The scope of the reaction indicates that presence of gem-diester groups is not necessary for the reaction to proceed. Thus, a variety of bicyclo[3.3.0]octane derivatives 259 are formed with moderate yields and stereoselectivities from acetylenic dienol silyl ethers 258. A mechanism analogous to the one depicted in Scheme 51 would explain the formation of the reaction products through non-heteroatom-stabilized carbene complex intermediate 260 (Scheme 52; middle). A rhenium complex, [ReCl(CO)5], also catalyzes this triple-bond geminal carbo-functionalization reaction very efficiently (68 to 92% yield) with lower catalyst loading.

This tandem cyclization protocol has been applied to a concise synthesis of the basic carbon skeleton of triquinanes (Scheme 52; bottom). Thus, tungsten carbonyl (5 mol%) treatment of dienol silyl ether 261, containing a methoxy group at the diene terminus, followed by hydrolysis, led to bicyclic ketone 262 in very good yield. Conjugate addition of dimethyl propargylmalonate sodium salt 263 in the presence of TIPSOTf provided distereomeric ω-acetylenic silyl enol ethers 264 and 265 in moderate yields. A new photoirradiation, in the presence of catalytic amounts of tungsten carbonyl and water, gave tricyclic ketones 266 and 267 bearing a triquinane skeleton.

3.10.2. Initiated by 6-endo-dig cyclizations. Several transformations initiated by a 6-endo-dig cyclization and involving group 6 metal non-heteroatom-stabilized carbene complexes as reaction intermediates have also been described. Thus, tungsten-containing carbonyl ylides are involved in the W(CO)6(THF)-catalysed reaction between o-ethynyl phenyl ketone derivatives 268 and electron-rich alkenes 269 to form polycyclic compounds 270 (Scheme 53). After initial triple bond activation by the tungsten carbonyl π-acid, nucleophilic attack by the oxygen of the carbonyl group initiates the previously mentioned 6-endo-dig cyclization, leading to tungsten-containing carbonyl ylide 271.71 A [3 + 2] cycloaddition should then take place in a concerted manner, leading to tungsten non-heteroatom-stabilized carbene complex 273. This intermediate inserts into a C–H bond of the alkoxy group to give product 270, while the tungsten catalyst species is regenerated.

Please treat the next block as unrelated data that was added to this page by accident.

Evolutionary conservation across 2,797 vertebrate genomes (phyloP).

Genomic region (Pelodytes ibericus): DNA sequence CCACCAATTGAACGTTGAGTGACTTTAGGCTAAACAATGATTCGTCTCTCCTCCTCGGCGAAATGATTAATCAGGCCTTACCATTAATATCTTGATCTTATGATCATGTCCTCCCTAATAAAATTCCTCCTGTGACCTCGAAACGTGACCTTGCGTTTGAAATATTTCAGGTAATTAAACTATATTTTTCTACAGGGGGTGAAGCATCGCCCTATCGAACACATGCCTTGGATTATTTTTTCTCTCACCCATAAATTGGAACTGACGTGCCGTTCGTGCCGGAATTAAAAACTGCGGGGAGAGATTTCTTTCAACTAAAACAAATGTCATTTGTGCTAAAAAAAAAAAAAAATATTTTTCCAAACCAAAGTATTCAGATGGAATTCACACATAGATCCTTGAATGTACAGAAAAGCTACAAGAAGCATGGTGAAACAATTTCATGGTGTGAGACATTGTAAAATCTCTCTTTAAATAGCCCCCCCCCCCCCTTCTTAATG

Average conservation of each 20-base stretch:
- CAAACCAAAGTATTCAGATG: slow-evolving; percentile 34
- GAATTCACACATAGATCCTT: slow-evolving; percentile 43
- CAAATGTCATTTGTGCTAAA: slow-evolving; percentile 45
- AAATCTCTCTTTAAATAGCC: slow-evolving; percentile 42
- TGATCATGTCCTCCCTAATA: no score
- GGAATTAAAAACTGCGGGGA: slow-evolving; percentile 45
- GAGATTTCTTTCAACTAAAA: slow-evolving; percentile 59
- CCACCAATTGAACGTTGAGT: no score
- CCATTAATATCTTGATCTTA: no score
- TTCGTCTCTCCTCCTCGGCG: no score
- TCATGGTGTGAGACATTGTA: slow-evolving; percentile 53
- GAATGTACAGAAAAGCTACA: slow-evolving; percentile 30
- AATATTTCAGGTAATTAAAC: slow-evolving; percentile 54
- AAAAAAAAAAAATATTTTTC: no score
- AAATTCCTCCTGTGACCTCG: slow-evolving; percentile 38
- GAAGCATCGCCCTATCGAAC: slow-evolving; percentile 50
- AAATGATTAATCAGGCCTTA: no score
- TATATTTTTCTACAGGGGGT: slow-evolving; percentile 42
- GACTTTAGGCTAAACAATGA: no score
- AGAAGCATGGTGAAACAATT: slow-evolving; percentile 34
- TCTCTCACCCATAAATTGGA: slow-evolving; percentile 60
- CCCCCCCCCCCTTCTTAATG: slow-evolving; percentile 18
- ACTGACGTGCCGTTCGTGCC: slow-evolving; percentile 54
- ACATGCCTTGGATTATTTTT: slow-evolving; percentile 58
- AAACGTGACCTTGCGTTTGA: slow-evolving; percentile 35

image file: c6qo00206d-s53.tif
Scheme 53 Synthesis of polycyclic compounds 270 by tungsten carbonyl-catalysed rearrangement of o-ethynylphenylketones.

Interestingly, the absence of the ketene acetal leads to the formation of a benzopyranylidene complex.

Therefore, three different possible reaction pathways have been reported for the tungsten carbonyl mediated cyclization of o-ethynylphenylketone derivatives 274 once generation of activated alkyne complex 275 has been accomplished (Scheme 54):

(a) 5-exo-dig cyclization, leading to the formation of tungsten-containing carbonyl ylide 277, which is a resonance form of furyl carbene complex 276. As previously mentioned in Schemes 17 and 27, this pathway has been observed also for β-ethynyl α,β-unsaturated ketones. Additionally, 1,2-bis (acetyl)benzene 279 (R1 = Me) was isolated in approximately 50% yield when the reaction was performed in the presence of 5 equiv. of H2O.71b Compound 279 is presumably produced by hydrolysis of NMR-observed methyleneisobenzofuran 278, which originates from 277 by deprotonation from the R1 group and protonation of the tungsten–carbon bond.